Singh kickstarted the prototyping process soon after founding the company. Data insights from 30,000 surveys, along with the founders’ personal health experiences, were utilized to build Ripsey’s model.
One of the most important insights they gleaned through this process was a better understanding of people’s perception of weight and weight loss.
“The way people understand diet is very linear. What they fail to understand is your body is much more complex. You can’t pick the things that you want to address and forget about the remaining body that exists,” Boora says.
In its prototype days, Ripsey helped users with sustainable, healthier ways of managing their weight and health. The model focused on tracking users’ health metrics, planning a personalized nutrition and workout regime, and delivering meals to users daily.
However, localization and cultural context needed to play a role in order for the app to be successful. Many Indians, for instance, only consume meat on specific days of the week, may follow a vegetarian diet, or can be extremely selective in their choice of protein depending on their cultural context and personal preference.
This is the kind of complexity that Ripsey’s technology wants to address for its customers, so all its users can have a seamless experience of managing their lifestyle through the app, Boora says.
“Managing a disease should not be as tough as the disease itself… so the two pieces that we worked on were convenience and personalization,” she adds.
Ripsey currently focuses on clinical health, and has included diagnostics and a variety of health tracking options on the app so far, with plans to launch more features. The app recently launched on both Google Play and App Store.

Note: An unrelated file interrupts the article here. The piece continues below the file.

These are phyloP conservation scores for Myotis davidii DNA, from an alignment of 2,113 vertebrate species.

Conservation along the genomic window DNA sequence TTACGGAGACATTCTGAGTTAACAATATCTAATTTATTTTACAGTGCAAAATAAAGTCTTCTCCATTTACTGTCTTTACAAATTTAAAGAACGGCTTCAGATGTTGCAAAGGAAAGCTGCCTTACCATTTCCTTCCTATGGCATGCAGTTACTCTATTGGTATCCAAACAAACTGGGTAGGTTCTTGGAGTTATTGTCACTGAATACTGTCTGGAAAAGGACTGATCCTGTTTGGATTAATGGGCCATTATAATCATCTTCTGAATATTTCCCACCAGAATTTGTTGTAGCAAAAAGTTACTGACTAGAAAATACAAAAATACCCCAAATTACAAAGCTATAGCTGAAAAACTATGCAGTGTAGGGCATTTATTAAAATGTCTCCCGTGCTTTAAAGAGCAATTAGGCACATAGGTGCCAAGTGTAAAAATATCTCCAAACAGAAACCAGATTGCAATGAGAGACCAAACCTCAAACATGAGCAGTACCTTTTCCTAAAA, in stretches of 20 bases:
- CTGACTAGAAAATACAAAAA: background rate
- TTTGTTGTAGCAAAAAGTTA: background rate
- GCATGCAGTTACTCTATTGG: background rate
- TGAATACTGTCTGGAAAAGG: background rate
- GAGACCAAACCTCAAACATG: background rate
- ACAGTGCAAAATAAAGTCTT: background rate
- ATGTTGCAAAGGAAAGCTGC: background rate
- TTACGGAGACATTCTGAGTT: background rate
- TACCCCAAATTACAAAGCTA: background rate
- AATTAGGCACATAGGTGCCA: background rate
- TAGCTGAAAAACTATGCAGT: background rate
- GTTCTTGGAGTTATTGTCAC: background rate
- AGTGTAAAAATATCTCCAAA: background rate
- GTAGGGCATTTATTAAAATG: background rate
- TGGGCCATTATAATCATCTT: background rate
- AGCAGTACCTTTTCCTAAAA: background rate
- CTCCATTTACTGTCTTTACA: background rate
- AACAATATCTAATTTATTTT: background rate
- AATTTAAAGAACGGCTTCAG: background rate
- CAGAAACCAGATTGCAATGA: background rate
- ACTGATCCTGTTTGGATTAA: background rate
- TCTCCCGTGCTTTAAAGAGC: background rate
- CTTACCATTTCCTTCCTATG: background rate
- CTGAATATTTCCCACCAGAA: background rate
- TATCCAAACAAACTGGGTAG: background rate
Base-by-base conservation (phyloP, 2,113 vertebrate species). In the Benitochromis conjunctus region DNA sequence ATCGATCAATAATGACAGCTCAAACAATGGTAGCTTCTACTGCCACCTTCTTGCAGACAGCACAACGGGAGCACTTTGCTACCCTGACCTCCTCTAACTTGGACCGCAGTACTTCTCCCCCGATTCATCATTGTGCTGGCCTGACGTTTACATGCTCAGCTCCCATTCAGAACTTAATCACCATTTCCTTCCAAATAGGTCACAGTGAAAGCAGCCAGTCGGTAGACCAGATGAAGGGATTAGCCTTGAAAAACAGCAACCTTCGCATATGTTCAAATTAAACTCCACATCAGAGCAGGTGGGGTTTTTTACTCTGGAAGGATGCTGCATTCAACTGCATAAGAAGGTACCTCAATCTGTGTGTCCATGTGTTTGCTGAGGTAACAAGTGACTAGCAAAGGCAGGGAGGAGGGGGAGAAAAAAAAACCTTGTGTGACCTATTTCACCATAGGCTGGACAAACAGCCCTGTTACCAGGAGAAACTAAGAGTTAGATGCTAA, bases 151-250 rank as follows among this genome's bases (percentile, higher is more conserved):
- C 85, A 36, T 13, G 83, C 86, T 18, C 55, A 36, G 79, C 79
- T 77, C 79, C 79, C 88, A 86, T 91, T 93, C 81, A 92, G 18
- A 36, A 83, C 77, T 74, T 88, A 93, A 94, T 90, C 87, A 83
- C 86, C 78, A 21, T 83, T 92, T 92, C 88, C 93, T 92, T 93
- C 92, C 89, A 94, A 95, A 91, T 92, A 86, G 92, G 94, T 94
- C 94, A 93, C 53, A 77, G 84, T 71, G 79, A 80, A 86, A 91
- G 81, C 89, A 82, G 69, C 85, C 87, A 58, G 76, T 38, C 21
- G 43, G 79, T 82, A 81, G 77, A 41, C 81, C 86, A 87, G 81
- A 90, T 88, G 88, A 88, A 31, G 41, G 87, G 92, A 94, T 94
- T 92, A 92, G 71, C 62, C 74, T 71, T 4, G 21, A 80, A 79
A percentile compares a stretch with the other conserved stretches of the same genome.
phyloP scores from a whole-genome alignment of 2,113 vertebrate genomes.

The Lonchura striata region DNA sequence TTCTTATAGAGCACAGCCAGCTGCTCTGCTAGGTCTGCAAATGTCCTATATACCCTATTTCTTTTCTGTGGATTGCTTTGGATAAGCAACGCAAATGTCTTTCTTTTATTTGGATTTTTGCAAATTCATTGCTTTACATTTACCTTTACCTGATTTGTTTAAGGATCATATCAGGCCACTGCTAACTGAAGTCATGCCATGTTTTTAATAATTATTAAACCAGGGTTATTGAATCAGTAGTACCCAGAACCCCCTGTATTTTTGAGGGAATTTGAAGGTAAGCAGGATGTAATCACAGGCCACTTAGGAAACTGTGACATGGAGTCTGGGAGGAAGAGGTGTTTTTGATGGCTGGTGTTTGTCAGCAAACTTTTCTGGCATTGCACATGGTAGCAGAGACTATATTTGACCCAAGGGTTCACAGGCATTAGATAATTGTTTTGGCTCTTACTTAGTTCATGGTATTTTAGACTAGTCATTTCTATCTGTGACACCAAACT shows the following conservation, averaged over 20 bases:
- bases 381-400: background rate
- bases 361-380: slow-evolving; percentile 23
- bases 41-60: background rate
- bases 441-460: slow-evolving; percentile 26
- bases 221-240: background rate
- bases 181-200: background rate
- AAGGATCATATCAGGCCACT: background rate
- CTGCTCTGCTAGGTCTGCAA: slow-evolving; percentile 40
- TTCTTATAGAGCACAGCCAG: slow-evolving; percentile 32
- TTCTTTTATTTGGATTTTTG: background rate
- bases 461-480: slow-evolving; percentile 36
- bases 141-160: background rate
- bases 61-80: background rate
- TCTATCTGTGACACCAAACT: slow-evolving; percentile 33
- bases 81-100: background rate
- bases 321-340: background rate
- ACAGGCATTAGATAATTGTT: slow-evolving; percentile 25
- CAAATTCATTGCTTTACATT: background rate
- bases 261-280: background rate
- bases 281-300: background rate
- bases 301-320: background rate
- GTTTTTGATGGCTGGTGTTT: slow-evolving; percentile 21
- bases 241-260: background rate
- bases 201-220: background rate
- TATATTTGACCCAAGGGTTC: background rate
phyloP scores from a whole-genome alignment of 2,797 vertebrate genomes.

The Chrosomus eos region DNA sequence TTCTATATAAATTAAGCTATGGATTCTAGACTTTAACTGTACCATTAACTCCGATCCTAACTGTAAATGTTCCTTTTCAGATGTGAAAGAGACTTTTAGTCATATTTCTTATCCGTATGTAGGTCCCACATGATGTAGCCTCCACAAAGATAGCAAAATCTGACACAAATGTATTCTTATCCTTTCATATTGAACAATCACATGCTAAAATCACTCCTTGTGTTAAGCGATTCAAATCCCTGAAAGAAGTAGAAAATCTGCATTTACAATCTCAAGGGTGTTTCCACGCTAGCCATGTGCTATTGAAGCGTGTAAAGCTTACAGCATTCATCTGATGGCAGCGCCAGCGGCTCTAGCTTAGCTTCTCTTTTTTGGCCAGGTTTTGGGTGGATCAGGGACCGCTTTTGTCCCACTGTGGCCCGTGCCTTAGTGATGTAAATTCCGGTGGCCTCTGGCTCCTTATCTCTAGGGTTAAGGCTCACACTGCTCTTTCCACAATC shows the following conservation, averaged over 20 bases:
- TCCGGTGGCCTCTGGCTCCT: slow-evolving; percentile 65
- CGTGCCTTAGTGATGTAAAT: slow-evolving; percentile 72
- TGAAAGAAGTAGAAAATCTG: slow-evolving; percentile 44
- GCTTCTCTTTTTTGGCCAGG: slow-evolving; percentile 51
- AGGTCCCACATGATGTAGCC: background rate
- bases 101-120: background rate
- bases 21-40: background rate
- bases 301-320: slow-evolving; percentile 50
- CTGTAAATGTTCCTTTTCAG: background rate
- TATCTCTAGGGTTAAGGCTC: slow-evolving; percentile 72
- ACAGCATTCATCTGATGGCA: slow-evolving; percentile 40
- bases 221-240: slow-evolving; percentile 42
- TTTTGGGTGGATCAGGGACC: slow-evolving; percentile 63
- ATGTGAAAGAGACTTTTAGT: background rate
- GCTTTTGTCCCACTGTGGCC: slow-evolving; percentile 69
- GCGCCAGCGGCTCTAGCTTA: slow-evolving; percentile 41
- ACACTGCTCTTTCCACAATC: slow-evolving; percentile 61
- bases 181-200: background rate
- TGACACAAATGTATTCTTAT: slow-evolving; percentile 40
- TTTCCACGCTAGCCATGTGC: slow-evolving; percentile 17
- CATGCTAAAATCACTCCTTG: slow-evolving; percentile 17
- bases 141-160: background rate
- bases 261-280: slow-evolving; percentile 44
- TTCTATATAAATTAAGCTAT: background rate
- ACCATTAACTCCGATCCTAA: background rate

Where there’s a woman founder, there’s bias
As a founder, Boora has found the journey so far to be “equal parts frustrating and exciting.” Having to repeatedly go back to the drawing board can be an exasperating process. But the process of watching Ripsey users transition from being skeptical about the app to embracing it has been invigorating, she says.
This is very typical of what founders experience in the process of building a company, with the exception of one roadblock – gender bias. On being asked if there’s gender bias within the startup community, Boora responds with an unwavering yes.
“I think it’s largely because of the financial gap between a man and a woman, that’s probably why the investor community is largely men. It’s not like they’re ridiculing us, they actually feel that they’re giving us advice,” she says.
Overall, it can take anywhere between 100 years to 257 years to close global gender gaps across different streams of activity, according to the World Economic Forum. In 2018, women founders earned 78% for every dollar invested, whereas men made only 31%. Despite this telling metric, barely 3% of VC investment in 2019 went to companies with women founders.
Boora goes on to explain what this bias looks like in practice. From facing doubts about why two women were building a company, to being asked about plans for children, to being questioned about how marriage would affect the startup they were running as single women, various aspects of her identity have been picked apart in conversations that were meant to be about her startup.
For women founders, however, giving up doesn’t just mean losing your startup. It means succumbing to the systemic sexism that has hounded the founders before them, and allowing it to continue to plague women who choose to enter the industry after them.
As a self-styled data person, Boora has a close affinity with numbers. So it comes as no surprise when she says that the way to beat the bias is through numbers. The industry needs more founders, more women in business, more professionals, and more women on boards, she says.
“If there’s ten people in a meeting, five of them are women, your voice will be louder. It’s just a numbers game.”